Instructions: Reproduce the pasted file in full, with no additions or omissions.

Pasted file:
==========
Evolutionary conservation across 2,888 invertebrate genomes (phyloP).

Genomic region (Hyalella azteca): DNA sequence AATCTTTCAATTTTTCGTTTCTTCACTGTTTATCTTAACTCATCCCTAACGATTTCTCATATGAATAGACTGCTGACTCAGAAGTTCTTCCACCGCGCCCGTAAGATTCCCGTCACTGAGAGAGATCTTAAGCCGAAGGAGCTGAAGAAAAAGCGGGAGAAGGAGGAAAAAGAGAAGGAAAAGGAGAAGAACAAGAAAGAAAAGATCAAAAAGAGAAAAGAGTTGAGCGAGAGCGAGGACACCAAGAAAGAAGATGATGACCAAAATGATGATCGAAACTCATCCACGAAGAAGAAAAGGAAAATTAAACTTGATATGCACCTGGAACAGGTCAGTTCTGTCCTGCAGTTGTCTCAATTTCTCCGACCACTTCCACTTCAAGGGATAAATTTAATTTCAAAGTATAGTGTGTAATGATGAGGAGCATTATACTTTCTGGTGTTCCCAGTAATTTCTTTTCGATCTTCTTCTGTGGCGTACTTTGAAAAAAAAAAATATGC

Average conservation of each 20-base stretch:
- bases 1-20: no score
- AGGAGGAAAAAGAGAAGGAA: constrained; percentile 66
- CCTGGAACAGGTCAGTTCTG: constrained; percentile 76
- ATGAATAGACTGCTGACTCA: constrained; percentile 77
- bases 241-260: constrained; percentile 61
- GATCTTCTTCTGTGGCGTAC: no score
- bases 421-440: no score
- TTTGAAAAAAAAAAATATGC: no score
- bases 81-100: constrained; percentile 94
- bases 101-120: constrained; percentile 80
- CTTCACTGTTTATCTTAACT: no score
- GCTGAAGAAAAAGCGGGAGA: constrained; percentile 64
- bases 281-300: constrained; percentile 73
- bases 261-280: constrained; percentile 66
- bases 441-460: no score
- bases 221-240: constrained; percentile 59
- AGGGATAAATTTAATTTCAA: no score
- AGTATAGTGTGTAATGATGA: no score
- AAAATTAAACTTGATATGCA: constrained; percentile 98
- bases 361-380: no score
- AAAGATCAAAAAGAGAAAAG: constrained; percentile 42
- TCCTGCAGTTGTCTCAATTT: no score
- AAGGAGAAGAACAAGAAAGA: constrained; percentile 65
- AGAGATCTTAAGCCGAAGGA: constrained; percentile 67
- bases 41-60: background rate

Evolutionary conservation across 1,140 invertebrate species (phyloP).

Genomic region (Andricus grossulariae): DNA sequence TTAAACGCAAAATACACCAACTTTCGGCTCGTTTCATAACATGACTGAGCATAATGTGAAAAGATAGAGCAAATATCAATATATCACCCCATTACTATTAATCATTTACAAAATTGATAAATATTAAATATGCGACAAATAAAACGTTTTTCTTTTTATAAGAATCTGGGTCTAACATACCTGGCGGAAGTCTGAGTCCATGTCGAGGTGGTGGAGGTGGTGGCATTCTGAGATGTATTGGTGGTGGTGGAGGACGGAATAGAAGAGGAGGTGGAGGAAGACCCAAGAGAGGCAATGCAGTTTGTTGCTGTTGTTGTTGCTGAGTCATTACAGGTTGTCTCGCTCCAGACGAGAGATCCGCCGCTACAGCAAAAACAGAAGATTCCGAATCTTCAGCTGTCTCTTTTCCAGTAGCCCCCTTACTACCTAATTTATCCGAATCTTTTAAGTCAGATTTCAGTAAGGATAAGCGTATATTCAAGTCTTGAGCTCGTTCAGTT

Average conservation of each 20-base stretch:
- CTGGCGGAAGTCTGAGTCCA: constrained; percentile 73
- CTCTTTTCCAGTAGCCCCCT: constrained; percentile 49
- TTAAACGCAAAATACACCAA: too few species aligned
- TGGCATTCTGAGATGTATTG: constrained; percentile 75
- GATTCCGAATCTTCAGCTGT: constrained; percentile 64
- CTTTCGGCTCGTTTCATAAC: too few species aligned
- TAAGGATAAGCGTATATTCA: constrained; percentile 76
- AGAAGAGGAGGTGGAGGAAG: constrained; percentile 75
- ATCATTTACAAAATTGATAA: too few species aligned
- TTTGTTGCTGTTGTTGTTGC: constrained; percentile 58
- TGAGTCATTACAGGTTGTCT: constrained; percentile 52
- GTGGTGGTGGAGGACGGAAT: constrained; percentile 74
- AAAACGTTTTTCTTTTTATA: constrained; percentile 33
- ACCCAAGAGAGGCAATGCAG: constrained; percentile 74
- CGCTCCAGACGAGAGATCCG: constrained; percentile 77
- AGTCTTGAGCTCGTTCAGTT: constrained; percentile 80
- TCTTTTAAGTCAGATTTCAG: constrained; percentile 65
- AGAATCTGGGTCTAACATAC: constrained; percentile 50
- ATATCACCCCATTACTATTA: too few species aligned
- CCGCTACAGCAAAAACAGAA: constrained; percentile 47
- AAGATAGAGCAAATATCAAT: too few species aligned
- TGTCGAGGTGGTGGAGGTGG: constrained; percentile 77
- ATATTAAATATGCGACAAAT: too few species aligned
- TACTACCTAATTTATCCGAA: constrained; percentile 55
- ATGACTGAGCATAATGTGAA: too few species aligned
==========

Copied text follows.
Evolutionary conservation across 2,888 invertebrate genomes (phyloP).

Genomic region (Hyalella azteca): DNA sequence AATCTTTCAATTTTTCGTTTCTTCACTGTTTATCTTAACTCATCCCTAACGATTTCTCATATGAATAGACTGCTGACTCAGAAGTTCTTCCACCGCGCCCGTAAGATTCCCGTCACTGAGAGAGATCTTAAGCCGAAGGAGCTGAAGAAAAAGCGGGAGAAGGAGGAAAAAGAGAAGGAAAAGGAGAAGAACAAGAAAGAAAAGATCAAAAAGAGAAAAGAGTTGAGCGAGAGCGAGGACACCAAGAAAGAAGATGATGACCAAAATGATGATCGAAACTCATCCACGAAGAAGAAAAGGAAAATTAAACTTGATATGCACCTGGAACAGGTCAGTTCTGTCCTGCAGTTGTCTCAATTTCTCCGACCACTTCCACTTCAAGGGATAAATTTAATTTCAAAGTATAGTGTGTAATGATGAGGAGCATTATACTTTCTGGTGTTCCCAGTAATTTCTTTTCGATCTTCTTCTGTGGCGTACTTTGAAAAAAAAAAATATGC

Average conservation of each 20-base stretch:
- bases 1-20: no score
- AGGAGGAAAAAGAGAAGGAA: constrained; percentile 66
- CCTGGAACAGGTCAGTTCTG: constrained; percentile 76
- ATGAATAGACTGCTGACTCA: constrained; percentile 77
- bases 241-260: constrained; percentile 61
- GATCTTCTTCTGTGGCGTAC: no score
- bases 421-440: no score
- TTTGAAAAAAAAAAATATGC: no score
- bases 81-100: constrained; percentile 94
- bases 101-120: constrained; percentile 80
- CTTCACTGTTTATCTTAACT: no score
- GCTGAAGAAAAAGCGGGAGA: constrained; percentile 64
- bases 281-300: constrained; percentile 73
- bases 261-280: constrained; percentile 66
- bases 441-460: no score
- bases 221-240: constrained; percentile 59
- AGGGATAAATTTAATTTCAA: no score
- AGTATAGTGTGTAATGATGA: no score
- AAAATTAAACTTGATATGCA: constrained; percentile 98
- bases 361-380: no score
- AAAGATCAAAAAGAGAAAAG: constrained; percentile 42
- TCCTGCAGTTGTCTCAATTT: no score
- AAGGAGAAGAACAAGAAAGA: constrained; percentile 65
- AGAGATCTTAAGCCGAAGGA: constrained; percentile 67
- bases 41-60: background rate

Evolutionary conservation across 1,140 invertebrate species (phyloP).

Genomic region (Andricus grossulariae): DNA sequence TTAAACGCAAAATACACCAACTTTCGGCTCGTTTCATAACATGACTGAGCATAATGTGAAAAGATAGAGCAAATATCAATATATCACCCCATTACTATTAATCATTTACAAAATTGATAAATATTAAATATGCGACAAATAAAACGTTTTTCTTTTTATAAGAATCTGGGTCTAACATACCTGGCGGAAGTCTGAGTCCATGTCGAGGTGGTGGAGGTGGTGGCATTCTGAGATGTATTGGTGGTGGTGGAGGACGGAATAGAAGAGGAGGTGGAGGAAGACCCAAGAGAGGCAATGCAGTTTGTTGCTGTTGTTGTTGCTGAGTCATTACAGGTTGTCTCGCTCCAGACGAGAGATCCGCCGCTACAGCAAAAACAGAAGATTCCGAATCTTCAGCTGTCTCTTTTCCAGTAGCCCCCTTACTACCTAATTTATCCGAATCTTTTAAGTCAGATTTCAGTAAGGATAAGCGTATATTCAAGTCTTGAGCTCGTTCAGTT

Average conservation of each 20-base stretch:
- CTGGCGGAAGTCTGAGTCCA: constrained; percentile 73
- CTCTTTTCCAGTAGCCCCCT: constrained; percentile 49
- TTAAACGCAAAATACACCAA: too few species aligned
- TGGCATTCTGAGATGTATTG: constrained; percentile 75
- GATTCCGAATCTTCAGCTGT: constrained; percentile 64
- CTTTCGGCTCGTTTCATAAC: too few species aligned
- TAAGGATAAGCGTATATTCA: constrained; percentile 76
- AGAAGAGGAGGTGGAGGAAG: constrained; percentile 75
- ATCATTTACAAAATTGATAA: too few species aligned
- TTTGTTGCTGTTGTTGTTGC: constrained; percentile 58
- TGAGTCATTACAGGTTGTCT: constrained; percentile 52
- GTGGTGGTGGAGGACGGAAT: constrained; percentile 74
- AAAACGTTTTTCTTTTTATA: constrained; percentile 33
- ACCCAAGAGAGGCAATGCAG: constrained; percentile 74
- CGCTCCAGACGAGAGATCCG: constrained; percentile 77
- AGTCTTGAGCTCGTTCAGTT: constrained; percentile 80
- TCTTTTAAGTCAGATTTCAG: constrained; percentile 65
- AGAATCTGGGTCTAACATAC: constrained; percentile 50
- ATATCACCCCATTACTATTA: too few species aligned
- CCGCTACAGCAAAAACAGAA: constrained; percentile 47
- AAGATAGAGCAAATATCAAT: too few species aligned
- TGTCGAGGTGGTGGAGGTGG: constrained; percentile 77
- ATATTAAATATGCGACAAAT: too few species aligned
- TACTACCTAATTTATCCGAA: constrained; percentile 55
- ATGACTGAGCATAATGTGAA: too few species aligned